What Role Will Recently Acquired Dale Weise Play for the Montreal Canadiens?

Ryan SzporerContributor IIIFebruary 8, 2014

Current-Montreal Canadiens forward Dale Weise and Los Angeles Kings goalie Jonathan Quick.
Current-Montreal Canadiens forward Dale Weise and Los Angeles Kings goalie Jonathan Quick.Reed Saxon/Associated Press

Coincidentally enough, former Montreal Canadiens forward Steve Begin was in attendance at the Bell Centre last Tuesday night to witness the Habs debut of Dale Weise. Weise, who was acquired from the Vancouver Canucks for defenseman Raphael Diaz, wears Begin’s old No. 22 jersey. More than that, though, Weise is expected to fill much the same role Begin did for parts of five seasons with Montreal.

Former Montreal Canadiens forward Steve Begin as a Calgary Flame.
Former Montreal Canadiens forward Steve Begin as a Calgary Flame.Sergei Belski-USA TODAY Sports

Begin, who came to Montreal via the Buffalo Sabres as a 25-year-old (like Weise), developed a reputation in Montreal as a grinder that could contribute the odd point and left it all out on the ice. Two games into his Habs career, Weise has shown similar flair in the offensive zone, complete with the same sick stick-handling that enabled Begin to score just 56 total NHL goals. Just ask Weise’s new linemate, Michael Bournival.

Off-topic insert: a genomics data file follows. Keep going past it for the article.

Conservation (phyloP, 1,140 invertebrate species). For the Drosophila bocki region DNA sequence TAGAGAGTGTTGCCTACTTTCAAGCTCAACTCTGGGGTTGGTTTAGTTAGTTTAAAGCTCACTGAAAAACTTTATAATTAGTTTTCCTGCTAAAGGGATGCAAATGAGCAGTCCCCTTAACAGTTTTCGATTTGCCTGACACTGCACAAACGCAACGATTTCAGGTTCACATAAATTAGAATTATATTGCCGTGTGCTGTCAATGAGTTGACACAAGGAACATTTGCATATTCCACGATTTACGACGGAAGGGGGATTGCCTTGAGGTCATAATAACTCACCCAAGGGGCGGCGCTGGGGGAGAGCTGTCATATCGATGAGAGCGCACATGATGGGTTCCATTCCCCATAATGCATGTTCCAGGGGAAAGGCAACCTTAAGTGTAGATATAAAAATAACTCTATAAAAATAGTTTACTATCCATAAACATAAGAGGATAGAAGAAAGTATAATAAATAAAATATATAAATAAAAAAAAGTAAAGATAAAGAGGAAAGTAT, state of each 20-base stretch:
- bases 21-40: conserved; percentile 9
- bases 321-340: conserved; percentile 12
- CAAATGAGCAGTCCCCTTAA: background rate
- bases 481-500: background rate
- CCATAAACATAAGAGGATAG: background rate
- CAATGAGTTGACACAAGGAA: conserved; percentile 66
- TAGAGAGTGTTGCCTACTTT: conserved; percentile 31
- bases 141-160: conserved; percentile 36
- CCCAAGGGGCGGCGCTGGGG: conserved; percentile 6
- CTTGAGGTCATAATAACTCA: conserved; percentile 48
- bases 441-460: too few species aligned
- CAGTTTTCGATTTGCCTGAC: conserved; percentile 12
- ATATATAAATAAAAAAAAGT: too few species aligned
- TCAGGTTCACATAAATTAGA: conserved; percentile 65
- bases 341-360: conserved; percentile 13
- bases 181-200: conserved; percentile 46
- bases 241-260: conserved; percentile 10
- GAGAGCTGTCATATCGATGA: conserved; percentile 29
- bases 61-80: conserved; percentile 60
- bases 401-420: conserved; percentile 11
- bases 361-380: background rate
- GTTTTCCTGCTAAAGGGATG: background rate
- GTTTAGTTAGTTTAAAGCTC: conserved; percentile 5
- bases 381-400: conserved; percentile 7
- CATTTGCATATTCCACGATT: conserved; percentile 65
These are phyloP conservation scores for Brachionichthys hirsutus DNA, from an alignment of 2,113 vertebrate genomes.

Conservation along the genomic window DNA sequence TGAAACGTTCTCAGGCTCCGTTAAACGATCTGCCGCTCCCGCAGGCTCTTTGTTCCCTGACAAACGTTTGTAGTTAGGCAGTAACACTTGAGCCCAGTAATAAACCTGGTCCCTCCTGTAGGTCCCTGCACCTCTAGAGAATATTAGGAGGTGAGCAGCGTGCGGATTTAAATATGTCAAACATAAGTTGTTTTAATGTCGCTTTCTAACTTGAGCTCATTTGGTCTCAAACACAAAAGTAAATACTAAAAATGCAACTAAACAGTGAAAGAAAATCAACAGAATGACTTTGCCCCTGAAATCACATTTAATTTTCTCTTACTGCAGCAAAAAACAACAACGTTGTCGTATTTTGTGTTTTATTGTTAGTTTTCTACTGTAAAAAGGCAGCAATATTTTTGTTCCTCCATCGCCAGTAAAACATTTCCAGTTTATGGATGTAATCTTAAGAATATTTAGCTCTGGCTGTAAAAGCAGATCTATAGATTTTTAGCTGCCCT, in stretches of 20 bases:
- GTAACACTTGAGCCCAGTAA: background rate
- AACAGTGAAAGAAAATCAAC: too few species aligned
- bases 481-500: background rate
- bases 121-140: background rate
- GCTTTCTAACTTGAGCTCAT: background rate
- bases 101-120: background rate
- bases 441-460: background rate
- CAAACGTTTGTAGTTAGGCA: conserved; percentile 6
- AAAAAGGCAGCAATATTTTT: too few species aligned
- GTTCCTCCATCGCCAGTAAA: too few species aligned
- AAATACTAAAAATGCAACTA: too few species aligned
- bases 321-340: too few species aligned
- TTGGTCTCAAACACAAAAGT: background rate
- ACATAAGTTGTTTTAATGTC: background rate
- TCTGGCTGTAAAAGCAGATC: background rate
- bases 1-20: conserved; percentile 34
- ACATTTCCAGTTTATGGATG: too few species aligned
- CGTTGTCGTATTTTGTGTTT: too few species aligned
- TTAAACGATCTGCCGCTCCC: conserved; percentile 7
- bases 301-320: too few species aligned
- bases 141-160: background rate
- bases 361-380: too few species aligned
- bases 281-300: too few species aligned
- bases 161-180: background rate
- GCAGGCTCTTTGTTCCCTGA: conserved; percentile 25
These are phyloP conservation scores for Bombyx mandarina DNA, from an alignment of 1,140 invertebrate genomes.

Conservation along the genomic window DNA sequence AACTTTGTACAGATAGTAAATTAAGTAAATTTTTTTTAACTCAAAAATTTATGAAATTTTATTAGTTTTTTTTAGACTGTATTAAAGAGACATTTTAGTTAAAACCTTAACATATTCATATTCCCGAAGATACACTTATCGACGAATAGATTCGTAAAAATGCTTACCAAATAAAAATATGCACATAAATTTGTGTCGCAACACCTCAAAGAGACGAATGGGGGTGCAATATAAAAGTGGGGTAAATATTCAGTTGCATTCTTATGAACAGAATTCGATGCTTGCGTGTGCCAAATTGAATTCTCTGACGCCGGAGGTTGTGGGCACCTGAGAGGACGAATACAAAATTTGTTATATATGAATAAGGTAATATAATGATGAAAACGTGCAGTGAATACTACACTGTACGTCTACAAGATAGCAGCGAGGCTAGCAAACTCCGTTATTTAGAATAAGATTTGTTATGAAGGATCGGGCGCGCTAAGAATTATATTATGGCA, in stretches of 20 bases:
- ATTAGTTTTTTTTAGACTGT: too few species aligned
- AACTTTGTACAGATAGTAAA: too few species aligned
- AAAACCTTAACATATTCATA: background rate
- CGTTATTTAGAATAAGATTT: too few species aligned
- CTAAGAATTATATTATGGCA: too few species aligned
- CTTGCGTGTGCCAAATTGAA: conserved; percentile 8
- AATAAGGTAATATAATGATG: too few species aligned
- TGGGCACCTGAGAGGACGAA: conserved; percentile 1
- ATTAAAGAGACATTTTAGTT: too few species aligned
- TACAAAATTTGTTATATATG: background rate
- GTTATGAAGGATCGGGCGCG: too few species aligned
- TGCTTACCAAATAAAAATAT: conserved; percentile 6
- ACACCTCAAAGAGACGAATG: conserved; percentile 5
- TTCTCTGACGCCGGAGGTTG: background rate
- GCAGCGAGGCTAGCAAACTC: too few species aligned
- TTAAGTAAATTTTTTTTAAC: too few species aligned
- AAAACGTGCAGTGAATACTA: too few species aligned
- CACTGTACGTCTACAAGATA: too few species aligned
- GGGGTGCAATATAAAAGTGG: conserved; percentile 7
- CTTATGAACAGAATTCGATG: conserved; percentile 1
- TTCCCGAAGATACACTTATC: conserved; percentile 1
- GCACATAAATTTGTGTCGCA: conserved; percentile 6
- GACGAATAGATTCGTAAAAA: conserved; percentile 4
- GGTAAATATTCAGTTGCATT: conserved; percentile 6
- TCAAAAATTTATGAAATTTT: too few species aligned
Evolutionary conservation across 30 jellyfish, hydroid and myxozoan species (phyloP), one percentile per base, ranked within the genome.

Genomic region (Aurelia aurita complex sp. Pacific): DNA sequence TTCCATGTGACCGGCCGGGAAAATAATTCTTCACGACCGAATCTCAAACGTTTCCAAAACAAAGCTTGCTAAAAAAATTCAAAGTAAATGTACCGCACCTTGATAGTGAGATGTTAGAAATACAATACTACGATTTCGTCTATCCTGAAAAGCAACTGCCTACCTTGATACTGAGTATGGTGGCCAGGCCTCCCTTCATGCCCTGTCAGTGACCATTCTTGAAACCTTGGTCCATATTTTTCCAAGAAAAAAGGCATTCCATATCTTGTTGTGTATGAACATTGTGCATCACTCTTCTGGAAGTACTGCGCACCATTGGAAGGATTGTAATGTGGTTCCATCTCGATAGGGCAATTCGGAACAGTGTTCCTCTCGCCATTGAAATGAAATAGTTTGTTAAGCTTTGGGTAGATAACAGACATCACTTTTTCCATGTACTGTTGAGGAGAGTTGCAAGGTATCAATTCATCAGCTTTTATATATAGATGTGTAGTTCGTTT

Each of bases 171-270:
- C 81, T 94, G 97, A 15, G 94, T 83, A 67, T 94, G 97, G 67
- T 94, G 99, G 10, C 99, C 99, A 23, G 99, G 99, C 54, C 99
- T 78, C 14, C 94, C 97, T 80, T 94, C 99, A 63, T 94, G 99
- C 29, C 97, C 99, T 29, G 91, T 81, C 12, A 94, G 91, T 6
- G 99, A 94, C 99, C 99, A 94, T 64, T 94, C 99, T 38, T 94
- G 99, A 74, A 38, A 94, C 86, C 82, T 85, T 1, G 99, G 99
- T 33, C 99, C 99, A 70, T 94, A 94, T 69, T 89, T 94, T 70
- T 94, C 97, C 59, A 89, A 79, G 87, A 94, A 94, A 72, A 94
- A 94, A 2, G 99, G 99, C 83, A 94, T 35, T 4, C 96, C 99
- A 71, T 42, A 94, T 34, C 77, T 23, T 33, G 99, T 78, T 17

Accidental high sticks to the faces of teammates aside, Weise does have one assist in the two games he’s played since being acquired, that point coming, coincidentally again, against the Canucks Thursday on a goal by fellow Manitoban Ryan White

Weise, White and Bournival have, no joke, formed one of the Habs’ most dangerous lines over the past two games. I say “no joke” because Bournival last scored back in November, with just two assists in between that marker and his helper on White’s tally Thursday. Both he and Weise now have 13 points on the season apiece.

Meanwhile, White’s last goal came over one calendar year ago. For the record, it used to be that modeling one’s game after that of Scott Gomez was a good thing. Now, Gomez, who had better start drawing inspiration from White, actually sees the ice less than him.

In any case, what the three, especially White and Weise, seem to lack in finesse, they more than make up for in desire to prove themselves shift in, shift out. That, again, is what made Begin stand out. He never took a night off. Granted, that’s in part because he couldn’t afford to.

While Begin’s two 10-goal NHL seasons and 2001 Jack A. Butterfield Trophy as American Hockey League playoff MVP may insist differently, he actually got by on a unique combination of desperation, physicality and heart. There was little actual skill in the equation.

What Weise has that Begin did not, however, is size. Begin was 5’11”, 195 pounds. Weise is a more imposing 6’2”, 210 pounds, and, in all honesty, he's much more of a threat when in the lineup than the 6’5”, 224-pound George Parros. That’s probably in part why Habs general manager Marc Bergevin made the deal he did, to add more size to the lineup.